updated 2/16/2007 7:02:03 PM ET 2007-02-17T00:02:03

The world faces a global warming disaster if the United States and China do not take decisive action to cut greenhouse gas emissions, a leading economist said at the U.N. Friday.

Jeffrey Sachs, speaking with British economist Sir Nicholas Stern at a forum on climate change, said the commitment of the two largest emitters of greenhouse gases to make more serious efforts to cut carbon dioxide emission is "absolutely fundamental" to forging a comprehensive agreement on global warming.

"It's a mistake to let either China or the U.S. think they are doing a lot," said Sachs, head of the U.N. Millennium Project. "We have to look at the numbers all the time, not just the direction, not the sentiment, not the announcements. We have to look at the numbers because that's all that counts in the end."

Stern said, however, that both the U.S. and China are doing more to cut carbon dioxide emissions than the other believes.

He said many U.S. states and cities have set target reductions for themselves, and China has imposed heavy taxes on things like sport utility vehicles and energy-intensive industries.

Stern authored a 700-page report last year that said unabated climate change would eventually cost the equivalent of between 5 percent and 20 percent of global gross domestic product each year. The report challenges the U.S. government's wait-and-see policies.

Bush strategy
The United States is the biggest emitter of carbon dioxide and other gases blamed by scientists for global warming, but President Bush has kept the U.S. out of the Kyoto Protocol to reduce greenhouse gases, saying it would harm the U.S. economy.

Under the Kyoto pact, 35 other industrial nations have agreed to cut their global-warming gas emissions by 5 percent on average below 1990 levels by 2012.

The Bush administration has said it is committed, instead, to advancing and investing in new technologies to combat global warming. It has set a goal of reducing "greenhouse gas intensity," which measures the ratio of greenhouse gas emissions to economic output, by 18 percent by 2012.

"Our voluntary programs are working. In 2005, our voluntary partnerships prevented over 85 million metric tons of greenhouse gas emissions," said Jessica Emond, a spokeswoman for the Environmental Protection Agency.

China announced this month it will spend more to research global warming, but said it lacks the money and technology to significantly reduce greenhouse gas emissions. On Monday, the country's environmental watchdog said it had failed to reach any of its pollution control goals for 2006.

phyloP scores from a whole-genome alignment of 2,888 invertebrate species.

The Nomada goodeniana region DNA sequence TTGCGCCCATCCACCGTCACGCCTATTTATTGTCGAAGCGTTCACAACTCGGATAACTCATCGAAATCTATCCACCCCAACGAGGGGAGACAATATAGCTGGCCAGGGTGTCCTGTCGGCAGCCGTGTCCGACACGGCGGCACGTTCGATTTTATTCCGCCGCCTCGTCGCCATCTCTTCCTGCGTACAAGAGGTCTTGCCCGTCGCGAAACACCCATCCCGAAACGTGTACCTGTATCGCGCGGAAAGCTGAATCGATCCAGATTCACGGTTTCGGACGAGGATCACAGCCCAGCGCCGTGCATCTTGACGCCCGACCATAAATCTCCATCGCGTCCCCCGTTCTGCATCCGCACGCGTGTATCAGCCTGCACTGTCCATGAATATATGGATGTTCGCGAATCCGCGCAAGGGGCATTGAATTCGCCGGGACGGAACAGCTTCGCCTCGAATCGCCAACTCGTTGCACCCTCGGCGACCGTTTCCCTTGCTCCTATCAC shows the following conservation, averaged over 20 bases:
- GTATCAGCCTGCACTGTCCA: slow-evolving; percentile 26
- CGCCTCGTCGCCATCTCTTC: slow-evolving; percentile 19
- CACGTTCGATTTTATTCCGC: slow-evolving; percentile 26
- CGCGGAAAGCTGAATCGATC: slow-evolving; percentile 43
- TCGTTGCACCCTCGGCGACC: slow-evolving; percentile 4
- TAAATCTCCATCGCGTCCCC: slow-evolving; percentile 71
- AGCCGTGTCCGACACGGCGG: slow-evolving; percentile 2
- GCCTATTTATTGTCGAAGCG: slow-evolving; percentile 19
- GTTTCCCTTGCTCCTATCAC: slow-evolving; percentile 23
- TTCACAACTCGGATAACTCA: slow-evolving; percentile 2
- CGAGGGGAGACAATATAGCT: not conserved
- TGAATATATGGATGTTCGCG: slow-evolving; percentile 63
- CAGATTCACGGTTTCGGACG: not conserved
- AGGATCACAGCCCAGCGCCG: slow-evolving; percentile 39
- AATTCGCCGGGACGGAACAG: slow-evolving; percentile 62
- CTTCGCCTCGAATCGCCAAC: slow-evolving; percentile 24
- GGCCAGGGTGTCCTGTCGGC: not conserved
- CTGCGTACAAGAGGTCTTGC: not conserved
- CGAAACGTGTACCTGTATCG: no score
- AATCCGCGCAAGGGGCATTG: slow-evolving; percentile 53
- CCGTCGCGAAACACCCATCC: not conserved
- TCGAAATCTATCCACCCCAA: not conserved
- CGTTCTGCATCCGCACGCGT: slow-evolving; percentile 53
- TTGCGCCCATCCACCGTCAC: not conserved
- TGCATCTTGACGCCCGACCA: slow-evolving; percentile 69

Sachs said the two countries need to take more forceful action quickly, especially in light of a key meeting of environmental ministers scheduled for December in Bali to begin talks on what action the world must take after the Kyodo protocol expires in 2012.

Presidential campaign issue?
He said he expects global warming will be a key issue in the 2008 U.S. presidential election. "I see it as impossible in our current political environment for a candidate not to have a clear and strong position on limiting greenhouse gases in the U.S.," he said.

Democrats, who regained control of the U.S. Congress in the November mid-term elections, have already taken steps to address the issue.

The leader of the U.S. House of Representatives, Nancy Pelosi, announced plans last month to create a special committee to hold hearings and recommend legislation on global warming. There have also been a range of climate bills introduced in the Senate.

Democratic Sen. Barbara Boxer has offered the most aggressive proposal, calling for reducing carbon emissions by 80 percent by mid-century. Republican Sen. John McCain and Democratic Sen. Barack Obama, both presidential contenders, are sponsoring another bill that would cut emissions by two-thirds by 2050.

Stern's report said that at current trends, average global temperatures will rise by 3.6 degrees to 5.4 degrees Celsius within the next 50 years or so, and the planet will experience several degrees more of warming if emissions continue to grow.

He said the world must shift to a "low-carbon global economy" through measures including the development of new technologies, taxation, carbon trading and increased aid for developing countries. He said acting now to cut emissions would cost about 1 percent of global GDP each year.

Sachs questioned whether it was feasible to make such a massive transition in the next 50 years.

He said the developing world, including China and India, are too reliant on coal for energy production, and the world has not developed a prototype to test new carbon-capturing technology.

"It's painful, rather pitiful, how slow we are to get prototypes up and spend a billion dollars or so to actually build a few of these plants to see if this technology works," Sachs said.

Copyright 2007 The Associated Press. All rights reserved. This material may not be published, broadcast, rewritten or redistributed.


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